The ETFs listed above would be most appropriate for an investor who has a wise asset allocation strategy and is disciplined enough to stick to it. In that context, investing in Vietnam could be a calculated risk if it is offset by some safer investments.

Read more: Top 4 ETFs for Investing in Vietnam In 2017 | Investopedia http://www.investopedia.com/articles/etfs/top-vietnam-etfs/#ixzz4rQeXza6U
Source from internet: here 

 

invest-in-vietnam-2

How to Invest in Vietnam

Vietnam bears many traits of a prime investment candidate – strong organic growth, a middle class that is both surging in size and wealth, and attractive labor costs. With last year’s signing of the Trans Pacific Partnership (TPP) and the EU Free Trade Agreement, Vietnam will see a massive trade expansion that will further fuel its growth.

These dynamics have awarded Vietnam the largest FDI inflow within its peer group, and the Ho Chi Minh stock exchange has evolved into one of the most dynamic in Asia. While these traits make Vietnam indisputably attractive, American investorsare hindered by a major roadblock – no Vietnamese stocks are trading on U.S. stock exchanges. However, we believe investors should not be dissuaded from such an attractive market. We outline some viable investment options for Vietnam below.

Ways to Invest in Vietnam

 

Emerging market ETFs are great ways to invest in Vietnam.

Emerging Market Mutual Funds

One option is to buy shares in an emerging or frontier market funds. Based in the United States, these funds invest in growing companies in such markets as Vietnam, Thailand, Poland, Costa Rica and Colombia. In most emerging and frontier market funds, investment in Vietnam is very small, usually less than 3% of invested funds. The bulk of investment is in other more accessible countries.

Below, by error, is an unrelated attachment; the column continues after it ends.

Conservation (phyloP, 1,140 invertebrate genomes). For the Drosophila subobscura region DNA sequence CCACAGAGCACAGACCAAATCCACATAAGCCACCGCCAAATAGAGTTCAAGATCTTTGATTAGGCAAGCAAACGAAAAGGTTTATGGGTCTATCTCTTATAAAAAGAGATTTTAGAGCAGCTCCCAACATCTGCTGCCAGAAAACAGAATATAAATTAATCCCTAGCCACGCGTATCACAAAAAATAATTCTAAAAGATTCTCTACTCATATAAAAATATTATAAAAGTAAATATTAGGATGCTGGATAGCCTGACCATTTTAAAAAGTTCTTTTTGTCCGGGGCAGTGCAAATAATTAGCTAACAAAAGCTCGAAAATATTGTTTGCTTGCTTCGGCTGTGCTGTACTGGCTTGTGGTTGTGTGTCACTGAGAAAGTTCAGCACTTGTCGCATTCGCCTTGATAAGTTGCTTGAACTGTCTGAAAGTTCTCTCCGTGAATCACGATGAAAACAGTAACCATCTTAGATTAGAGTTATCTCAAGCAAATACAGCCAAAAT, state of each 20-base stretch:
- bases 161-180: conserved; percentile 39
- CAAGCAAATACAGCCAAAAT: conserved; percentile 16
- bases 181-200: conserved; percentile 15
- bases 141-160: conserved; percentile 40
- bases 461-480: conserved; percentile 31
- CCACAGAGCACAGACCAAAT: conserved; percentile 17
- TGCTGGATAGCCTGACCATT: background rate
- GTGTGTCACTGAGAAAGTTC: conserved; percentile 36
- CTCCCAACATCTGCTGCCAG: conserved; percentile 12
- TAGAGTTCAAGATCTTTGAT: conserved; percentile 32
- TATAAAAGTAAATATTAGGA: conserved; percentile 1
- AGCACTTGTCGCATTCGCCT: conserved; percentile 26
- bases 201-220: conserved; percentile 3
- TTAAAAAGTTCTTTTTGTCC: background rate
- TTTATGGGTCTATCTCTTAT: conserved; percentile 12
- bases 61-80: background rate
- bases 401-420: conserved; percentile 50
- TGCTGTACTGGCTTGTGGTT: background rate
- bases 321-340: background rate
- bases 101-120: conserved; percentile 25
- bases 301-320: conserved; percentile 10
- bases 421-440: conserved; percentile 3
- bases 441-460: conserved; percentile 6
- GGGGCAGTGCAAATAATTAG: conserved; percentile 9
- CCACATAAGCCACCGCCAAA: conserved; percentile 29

Exchange Traded Fund

Investors can also invest in an exchange-traded fund (ETF), with shares bought and sold much like shares of stock. Currently there is only one ETF devoted to Vietnamese investments, and it is mainly targeted at traders. The ETF is not fully committed to investing in Vietnam with about 30 percent of the fund invested outside of the country. Furthermore, this fund utilizes passive investing which could be undesirable to many investors who believe an active approach is more effective in a new market like Vietnam.

Vietnam Mutual Fund & U.S Broker

Currently there is no Vietnam mutual fund in the US. This actively managed fund would allow investors easy access and liquidity in the Vietnamese stock market. Investing with a U.S. stock broker can be challenging for multiple reasons. Specifically, there are no U.S. retail brokers who have direct access to the Vietnamese stock exchanges.

U.S. and local brokers also provide great ways to invest in Vietnam.

Local Vietnamese Broker

The most direct access would be with a local Vietnamese broker. Investors must go through the approval process prior to buying shares directly from the Vietnamese stock exchanges. Foreign investors need to file a registration form, an applicant information sheet and a background check for criminal activity with Vietnamese regulators. There are drawbacks to investing through a local brokerage. For example, Vietnamese brokerages provide very little monthly reporting. There are numerous risks associated with investing in Vietnam. A U.S.-based financial advisor with knowledge of market conditions and experience in Vietnam should be consulted.

Source from internet:  here